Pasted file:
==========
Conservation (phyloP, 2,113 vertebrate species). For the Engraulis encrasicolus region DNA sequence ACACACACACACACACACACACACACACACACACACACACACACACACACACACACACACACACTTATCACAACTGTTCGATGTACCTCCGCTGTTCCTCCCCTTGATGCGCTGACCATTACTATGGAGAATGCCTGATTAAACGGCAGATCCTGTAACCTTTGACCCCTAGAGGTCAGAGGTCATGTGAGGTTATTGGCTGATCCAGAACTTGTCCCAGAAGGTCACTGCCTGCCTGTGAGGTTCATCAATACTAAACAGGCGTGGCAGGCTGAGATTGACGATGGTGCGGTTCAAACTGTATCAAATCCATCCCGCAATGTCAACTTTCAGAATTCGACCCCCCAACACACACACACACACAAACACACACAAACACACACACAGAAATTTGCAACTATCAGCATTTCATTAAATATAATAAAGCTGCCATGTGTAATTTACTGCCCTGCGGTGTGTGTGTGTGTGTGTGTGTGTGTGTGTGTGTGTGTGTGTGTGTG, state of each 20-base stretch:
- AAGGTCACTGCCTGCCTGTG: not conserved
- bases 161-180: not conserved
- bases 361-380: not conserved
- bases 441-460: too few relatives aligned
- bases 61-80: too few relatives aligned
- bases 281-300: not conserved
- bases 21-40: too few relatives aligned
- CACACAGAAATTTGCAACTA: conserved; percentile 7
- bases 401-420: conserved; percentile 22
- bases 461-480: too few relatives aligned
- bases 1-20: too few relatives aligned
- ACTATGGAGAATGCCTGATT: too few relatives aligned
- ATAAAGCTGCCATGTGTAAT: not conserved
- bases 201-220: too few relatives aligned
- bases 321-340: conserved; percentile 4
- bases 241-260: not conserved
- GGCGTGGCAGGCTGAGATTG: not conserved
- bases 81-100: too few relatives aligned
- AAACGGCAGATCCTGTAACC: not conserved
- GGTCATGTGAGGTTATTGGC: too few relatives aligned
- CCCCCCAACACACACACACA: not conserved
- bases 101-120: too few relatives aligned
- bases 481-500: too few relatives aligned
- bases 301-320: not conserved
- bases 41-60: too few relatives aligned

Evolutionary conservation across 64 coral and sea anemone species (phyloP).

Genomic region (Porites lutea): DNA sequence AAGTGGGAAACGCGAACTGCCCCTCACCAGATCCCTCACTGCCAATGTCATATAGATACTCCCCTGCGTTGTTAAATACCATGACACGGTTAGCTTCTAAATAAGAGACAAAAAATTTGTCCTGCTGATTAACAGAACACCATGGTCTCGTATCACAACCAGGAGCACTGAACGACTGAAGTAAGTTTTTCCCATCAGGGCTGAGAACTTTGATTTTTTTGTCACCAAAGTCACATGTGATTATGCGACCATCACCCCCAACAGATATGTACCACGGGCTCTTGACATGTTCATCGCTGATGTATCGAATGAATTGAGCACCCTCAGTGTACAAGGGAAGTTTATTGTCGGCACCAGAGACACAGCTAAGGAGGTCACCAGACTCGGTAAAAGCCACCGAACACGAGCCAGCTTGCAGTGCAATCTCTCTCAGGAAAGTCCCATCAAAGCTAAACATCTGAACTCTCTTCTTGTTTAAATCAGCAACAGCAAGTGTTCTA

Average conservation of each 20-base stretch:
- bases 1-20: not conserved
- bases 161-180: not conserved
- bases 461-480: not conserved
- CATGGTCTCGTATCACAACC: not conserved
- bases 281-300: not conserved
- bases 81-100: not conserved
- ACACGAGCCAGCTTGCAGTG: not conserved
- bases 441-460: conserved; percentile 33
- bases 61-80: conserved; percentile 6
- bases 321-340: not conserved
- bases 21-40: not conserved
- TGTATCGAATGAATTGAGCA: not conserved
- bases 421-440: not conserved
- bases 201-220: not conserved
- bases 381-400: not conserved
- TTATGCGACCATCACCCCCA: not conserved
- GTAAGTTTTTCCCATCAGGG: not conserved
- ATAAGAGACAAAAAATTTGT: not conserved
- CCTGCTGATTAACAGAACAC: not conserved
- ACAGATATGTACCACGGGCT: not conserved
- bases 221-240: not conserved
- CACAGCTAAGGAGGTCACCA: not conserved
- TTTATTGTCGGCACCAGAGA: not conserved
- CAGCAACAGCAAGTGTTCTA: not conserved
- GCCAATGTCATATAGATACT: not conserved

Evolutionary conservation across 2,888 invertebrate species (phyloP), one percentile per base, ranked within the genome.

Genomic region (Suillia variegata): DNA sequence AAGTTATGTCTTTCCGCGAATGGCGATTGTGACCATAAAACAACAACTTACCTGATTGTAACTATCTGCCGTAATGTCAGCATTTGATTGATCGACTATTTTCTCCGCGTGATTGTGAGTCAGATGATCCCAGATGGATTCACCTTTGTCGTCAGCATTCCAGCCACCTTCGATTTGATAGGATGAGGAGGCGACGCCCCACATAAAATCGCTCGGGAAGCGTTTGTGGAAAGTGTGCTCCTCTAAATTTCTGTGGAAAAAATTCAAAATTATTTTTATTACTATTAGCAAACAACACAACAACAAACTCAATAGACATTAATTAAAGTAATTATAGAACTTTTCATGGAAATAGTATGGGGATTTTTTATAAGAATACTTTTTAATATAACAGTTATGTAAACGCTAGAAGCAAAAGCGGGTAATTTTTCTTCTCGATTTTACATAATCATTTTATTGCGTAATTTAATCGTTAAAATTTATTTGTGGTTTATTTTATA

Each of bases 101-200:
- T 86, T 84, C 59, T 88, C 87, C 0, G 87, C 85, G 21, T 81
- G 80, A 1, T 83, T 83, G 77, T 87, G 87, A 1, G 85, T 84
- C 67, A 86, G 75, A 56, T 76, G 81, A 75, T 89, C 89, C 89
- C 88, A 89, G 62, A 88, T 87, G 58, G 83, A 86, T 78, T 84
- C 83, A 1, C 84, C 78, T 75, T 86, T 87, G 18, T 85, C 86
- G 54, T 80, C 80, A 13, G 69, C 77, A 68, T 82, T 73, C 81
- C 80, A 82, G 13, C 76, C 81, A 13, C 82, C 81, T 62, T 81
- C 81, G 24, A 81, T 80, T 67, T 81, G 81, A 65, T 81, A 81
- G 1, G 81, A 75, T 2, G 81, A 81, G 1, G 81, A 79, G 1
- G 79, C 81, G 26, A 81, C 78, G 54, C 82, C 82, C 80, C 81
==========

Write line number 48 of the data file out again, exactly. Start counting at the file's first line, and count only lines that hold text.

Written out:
- CCTGCTGATTAACAGAACAC: not conserved